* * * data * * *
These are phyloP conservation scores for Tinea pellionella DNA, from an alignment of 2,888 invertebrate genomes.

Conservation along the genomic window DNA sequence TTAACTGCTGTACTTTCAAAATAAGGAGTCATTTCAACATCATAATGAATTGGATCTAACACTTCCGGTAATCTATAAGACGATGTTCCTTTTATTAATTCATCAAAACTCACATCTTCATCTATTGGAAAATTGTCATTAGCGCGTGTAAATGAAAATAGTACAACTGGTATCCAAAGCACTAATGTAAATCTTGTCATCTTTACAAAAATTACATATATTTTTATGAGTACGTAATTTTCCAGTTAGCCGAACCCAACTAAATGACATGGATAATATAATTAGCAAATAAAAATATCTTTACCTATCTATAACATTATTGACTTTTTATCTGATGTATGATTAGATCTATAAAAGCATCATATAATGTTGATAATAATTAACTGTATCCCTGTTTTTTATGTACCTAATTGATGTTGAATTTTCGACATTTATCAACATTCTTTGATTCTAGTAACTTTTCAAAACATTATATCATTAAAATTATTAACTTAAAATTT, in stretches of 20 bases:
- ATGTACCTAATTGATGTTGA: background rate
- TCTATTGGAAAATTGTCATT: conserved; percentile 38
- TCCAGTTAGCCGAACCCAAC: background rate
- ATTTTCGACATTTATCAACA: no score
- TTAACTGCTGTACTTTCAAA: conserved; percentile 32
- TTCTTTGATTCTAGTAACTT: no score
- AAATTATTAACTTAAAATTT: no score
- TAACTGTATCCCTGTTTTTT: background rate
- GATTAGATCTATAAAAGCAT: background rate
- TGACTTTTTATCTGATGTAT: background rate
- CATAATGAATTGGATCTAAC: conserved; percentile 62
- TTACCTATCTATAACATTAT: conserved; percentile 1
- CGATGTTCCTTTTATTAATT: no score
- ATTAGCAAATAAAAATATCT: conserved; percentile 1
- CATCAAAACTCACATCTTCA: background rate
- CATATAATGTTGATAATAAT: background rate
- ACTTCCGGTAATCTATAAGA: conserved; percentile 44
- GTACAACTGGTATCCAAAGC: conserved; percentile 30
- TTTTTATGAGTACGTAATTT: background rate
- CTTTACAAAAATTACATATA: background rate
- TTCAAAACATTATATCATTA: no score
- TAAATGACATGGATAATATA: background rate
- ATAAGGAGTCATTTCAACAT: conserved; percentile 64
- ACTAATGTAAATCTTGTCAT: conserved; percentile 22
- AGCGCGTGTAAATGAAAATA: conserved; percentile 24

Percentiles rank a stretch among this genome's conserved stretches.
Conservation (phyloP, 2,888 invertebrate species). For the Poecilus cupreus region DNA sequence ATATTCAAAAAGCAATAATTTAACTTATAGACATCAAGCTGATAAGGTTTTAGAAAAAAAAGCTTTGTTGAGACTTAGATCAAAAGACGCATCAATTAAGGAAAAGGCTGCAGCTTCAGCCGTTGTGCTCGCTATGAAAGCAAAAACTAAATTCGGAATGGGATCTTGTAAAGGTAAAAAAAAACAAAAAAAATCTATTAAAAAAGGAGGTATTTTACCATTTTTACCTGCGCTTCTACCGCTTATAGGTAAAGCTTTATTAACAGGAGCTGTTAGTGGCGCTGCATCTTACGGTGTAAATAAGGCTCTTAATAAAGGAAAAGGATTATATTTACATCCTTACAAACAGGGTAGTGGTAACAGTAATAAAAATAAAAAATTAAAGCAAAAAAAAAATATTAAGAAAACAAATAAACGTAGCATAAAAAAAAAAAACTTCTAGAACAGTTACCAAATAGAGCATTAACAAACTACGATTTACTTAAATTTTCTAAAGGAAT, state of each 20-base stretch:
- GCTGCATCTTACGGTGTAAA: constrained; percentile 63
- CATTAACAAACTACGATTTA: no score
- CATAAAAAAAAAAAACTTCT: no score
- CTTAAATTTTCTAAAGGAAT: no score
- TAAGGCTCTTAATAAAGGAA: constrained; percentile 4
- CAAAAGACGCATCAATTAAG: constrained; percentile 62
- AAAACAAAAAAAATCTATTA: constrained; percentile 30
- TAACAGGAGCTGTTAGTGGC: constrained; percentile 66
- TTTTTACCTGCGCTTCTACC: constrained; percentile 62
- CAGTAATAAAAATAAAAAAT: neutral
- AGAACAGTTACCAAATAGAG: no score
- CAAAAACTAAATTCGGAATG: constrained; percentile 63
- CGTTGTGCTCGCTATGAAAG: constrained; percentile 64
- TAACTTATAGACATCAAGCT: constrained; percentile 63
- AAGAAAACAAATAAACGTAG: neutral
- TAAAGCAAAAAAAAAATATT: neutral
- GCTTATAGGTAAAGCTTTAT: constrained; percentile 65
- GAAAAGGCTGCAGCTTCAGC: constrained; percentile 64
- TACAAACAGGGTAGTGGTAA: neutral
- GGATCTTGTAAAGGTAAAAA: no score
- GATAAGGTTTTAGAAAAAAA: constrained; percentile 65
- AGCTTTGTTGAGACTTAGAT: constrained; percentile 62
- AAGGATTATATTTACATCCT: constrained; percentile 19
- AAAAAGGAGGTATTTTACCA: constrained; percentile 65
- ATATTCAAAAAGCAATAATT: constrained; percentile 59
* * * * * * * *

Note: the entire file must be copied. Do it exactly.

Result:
These are phyloP conservation scores for Tinea pellionella DNA, from an alignment of 2,888 invertebrate genomes.

Conservation along the genomic window DNA sequence TTAACTGCTGTACTTTCAAAATAAGGAGTCATTTCAACATCATAATGAATTGGATCTAACACTTCCGGTAATCTATAAGACGATGTTCCTTTTATTAATTCATCAAAACTCACATCTTCATCTATTGGAAAATTGTCATTAGCGCGTGTAAATGAAAATAGTACAACTGGTATCCAAAGCACTAATGTAAATCTTGTCATCTTTACAAAAATTACATATATTTTTATGAGTACGTAATTTTCCAGTTAGCCGAACCCAACTAAATGACATGGATAATATAATTAGCAAATAAAAATATCTTTACCTATCTATAACATTATTGACTTTTTATCTGATGTATGATTAGATCTATAAAAGCATCATATAATGTTGATAATAATTAACTGTATCCCTGTTTTTTATGTACCTAATTGATGTTGAATTTTCGACATTTATCAACATTCTTTGATTCTAGTAACTTTTCAAAACATTATATCATTAAAATTATTAACTTAAAATTT, in stretches of 20 bases:
- ATGTACCTAATTGATGTTGA: background rate
- TCTATTGGAAAATTGTCATT: conserved; percentile 38
- TCCAGTTAGCCGAACCCAAC: background rate
- ATTTTCGACATTTATCAACA: no score
- TTAACTGCTGTACTTTCAAA: conserved; percentile 32
- TTCTTTGATTCTAGTAACTT: no score
- AAATTATTAACTTAAAATTT: no score
- TAACTGTATCCCTGTTTTTT: background rate
- GATTAGATCTATAAAAGCAT: background rate
- TGACTTTTTATCTGATGTAT: background rate
- CATAATGAATTGGATCTAAC: conserved; percentile 62
- TTACCTATCTATAACATTAT: conserved; percentile 1
- CGATGTTCCTTTTATTAATT: no score
- ATTAGCAAATAAAAATATCT: conserved; percentile 1
- CATCAAAACTCACATCTTCA: background rate
- CATATAATGTTGATAATAAT: background rate
- ACTTCCGGTAATCTATAAGA: conserved; percentile 44
- GTACAACTGGTATCCAAAGC: conserved; percentile 30
- TTTTTATGAGTACGTAATTT: background rate
- CTTTACAAAAATTACATATA: background rate
- TTCAAAACATTATATCATTA: no score
- TAAATGACATGGATAATATA: background rate
- ATAAGGAGTCATTTCAACAT: conserved; percentile 64
- ACTAATGTAAATCTTGTCAT: conserved; percentile 22
- AGCGCGTGTAAATGAAAATA: conserved; percentile 24

Percentiles rank a stretch among this genome's conserved stretches.
Conservation (phyloP, 2,888 invertebrate species). For the Poecilus cupreus region DNA sequence ATATTCAAAAAGCAATAATTTAACTTATAGACATCAAGCTGATAAGGTTTTAGAAAAAAAAGCTTTGTTGAGACTTAGATCAAAAGACGCATCAATTAAGGAAAAGGCTGCAGCTTCAGCCGTTGTGCTCGCTATGAAAGCAAAAACTAAATTCGGAATGGGATCTTGTAAAGGTAAAAAAAAACAAAAAAAATCTATTAAAAAAGGAGGTATTTTACCATTTTTACCTGCGCTTCTACCGCTTATAGGTAAAGCTTTATTAACAGGAGCTGTTAGTGGCGCTGCATCTTACGGTGTAAATAAGGCTCTTAATAAAGGAAAAGGATTATATTTACATCCTTACAAACAGGGTAGTGGTAACAGTAATAAAAATAAAAAATTAAAGCAAAAAAAAAATATTAAGAAAACAAATAAACGTAGCATAAAAAAAAAAAACTTCTAGAACAGTTACCAAATAGAGCATTAACAAACTACGATTTACTTAAATTTTCTAAAGGAAT, state of each 20-base stretch:
- GCTGCATCTTACGGTGTAAA: constrained; percentile 63
- CATTAACAAACTACGATTTA: no score
- CATAAAAAAAAAAAACTTCT: no score
- CTTAAATTTTCTAAAGGAAT: no score
- TAAGGCTCTTAATAAAGGAA: constrained; percentile 4
- CAAAAGACGCATCAATTAAG: constrained; percentile 62
- AAAACAAAAAAAATCTATTA: constrained; percentile 30
- TAACAGGAGCTGTTAGTGGC: constrained; percentile 66
- TTTTTACCTGCGCTTCTACC: constrained; percentile 62
- CAGTAATAAAAATAAAAAAT: neutral
- AGAACAGTTACCAAATAGAG: no score
- CAAAAACTAAATTCGGAATG: constrained; percentile 63
- CGTTGTGCTCGCTATGAAAG: constrained; percentile 64
- TAACTTATAGACATCAAGCT: constrained; percentile 63
- AAGAAAACAAATAAACGTAG: neutral
- TAAAGCAAAAAAAAAATATT: neutral
- GCTTATAGGTAAAGCTTTAT: constrained; percentile 65
- GAAAAGGCTGCAGCTTCAGC: constrained; percentile 64
- TACAAACAGGGTAGTGGTAA: neutral
- GGATCTTGTAAAGGTAAAAA: no score
- GATAAGGTTTTAGAAAAAAA: constrained; percentile 65
- AGCTTTGTTGAGACTTAGAT: constrained; percentile 62
- AAGGATTATATTTACATCCT: constrained; percentile 19
- AAAAAGGAGGTATTTTACCA: constrained; percentile 65
- ATATTCAAAAAGCAATAATT: constrained; percentile 59